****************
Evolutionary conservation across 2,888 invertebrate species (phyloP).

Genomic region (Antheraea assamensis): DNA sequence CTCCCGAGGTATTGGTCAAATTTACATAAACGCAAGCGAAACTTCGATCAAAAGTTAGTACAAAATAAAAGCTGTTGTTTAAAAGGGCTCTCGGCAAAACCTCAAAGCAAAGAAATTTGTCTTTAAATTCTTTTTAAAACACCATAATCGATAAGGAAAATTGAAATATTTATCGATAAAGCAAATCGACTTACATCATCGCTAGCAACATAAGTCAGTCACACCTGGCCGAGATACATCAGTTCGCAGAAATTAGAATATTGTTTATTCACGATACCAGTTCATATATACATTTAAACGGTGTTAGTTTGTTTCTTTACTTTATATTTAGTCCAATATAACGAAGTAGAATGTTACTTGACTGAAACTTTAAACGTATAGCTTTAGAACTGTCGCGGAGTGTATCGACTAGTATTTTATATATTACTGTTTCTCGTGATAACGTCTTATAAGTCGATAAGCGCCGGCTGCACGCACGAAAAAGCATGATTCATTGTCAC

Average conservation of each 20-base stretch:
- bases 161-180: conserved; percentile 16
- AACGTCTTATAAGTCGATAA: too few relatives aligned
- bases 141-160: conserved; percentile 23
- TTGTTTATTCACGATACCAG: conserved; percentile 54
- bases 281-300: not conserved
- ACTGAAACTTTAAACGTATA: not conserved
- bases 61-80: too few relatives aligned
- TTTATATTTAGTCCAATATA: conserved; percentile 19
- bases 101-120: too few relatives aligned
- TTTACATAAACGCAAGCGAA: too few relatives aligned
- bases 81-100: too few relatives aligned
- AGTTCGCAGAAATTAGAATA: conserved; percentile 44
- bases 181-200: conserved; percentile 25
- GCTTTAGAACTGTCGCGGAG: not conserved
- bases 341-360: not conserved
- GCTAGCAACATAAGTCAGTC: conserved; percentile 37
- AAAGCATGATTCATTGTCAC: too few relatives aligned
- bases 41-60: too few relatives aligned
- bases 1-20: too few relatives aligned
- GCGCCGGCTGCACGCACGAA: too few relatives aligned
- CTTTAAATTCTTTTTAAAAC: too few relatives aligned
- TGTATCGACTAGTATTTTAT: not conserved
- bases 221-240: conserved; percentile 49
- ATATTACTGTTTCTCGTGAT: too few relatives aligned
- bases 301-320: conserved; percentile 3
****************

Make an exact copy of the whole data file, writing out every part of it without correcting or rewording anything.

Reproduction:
Evolutionary conservation across 2,888 invertebrate species (phyloP).

Genomic region (Antheraea assamensis): DNA sequence CTCCCGAGGTATTGGTCAAATTTACATAAACGCAAGCGAAACTTCGATCAAAAGTTAGTACAAAATAAAAGCTGTTGTTTAAAAGGGCTCTCGGCAAAACCTCAAAGCAAAGAAATTTGTCTTTAAATTCTTTTTAAAACACCATAATCGATAAGGAAAATTGAAATATTTATCGATAAAGCAAATCGACTTACATCATCGCTAGCAACATAAGTCAGTCACACCTGGCCGAGATACATCAGTTCGCAGAAATTAGAATATTGTTTATTCACGATACCAGTTCATATATACATTTAAACGGTGTTAGTTTGTTTCTTTACTTTATATTTAGTCCAATATAACGAAGTAGAATGTTACTTGACTGAAACTTTAAACGTATAGCTTTAGAACTGTCGCGGAGTGTATCGACTAGTATTTTATATATTACTGTTTCTCGTGATAACGTCTTATAAGTCGATAAGCGCCGGCTGCACGCACGAAAAAGCATGATTCATTGTCAC

Average conservation of each 20-base stretch:
- bases 161-180: conserved; percentile 16
- AACGTCTTATAAGTCGATAA: too few relatives aligned
- bases 141-160: conserved; percentile 23
- TTGTTTATTCACGATACCAG: conserved; percentile 54
- bases 281-300: not conserved
- ACTGAAACTTTAAACGTATA: not conserved
- bases 61-80: too few relatives aligned
- TTTATATTTAGTCCAATATA: conserved; percentile 19
- bases 101-120: too few relatives aligned
- TTTACATAAACGCAAGCGAA: too few relatives aligned
- bases 81-100: too few relatives aligned
- AGTTCGCAGAAATTAGAATA: conserved; percentile 44
- bases 181-200: conserved; percentile 25
- GCTTTAGAACTGTCGCGGAG: not conserved
- bases 341-360: not conserved
- GCTAGCAACATAAGTCAGTC: conserved; percentile 37
- AAAGCATGATTCATTGTCAC: too few relatives aligned
- bases 41-60: too few relatives aligned
- bases 1-20: too few relatives aligned
- GCGCCGGCTGCACGCACGAA: too few relatives aligned
- CTTTAAATTCTTTTTAAAAC: too few relatives aligned
- TGTATCGACTAGTATTTTAT: not conserved
- bases 221-240: conserved; percentile 49
- ATATTACTGTTTCTCGTGAT: too few relatives aligned
- bases 301-320: conserved; percentile 3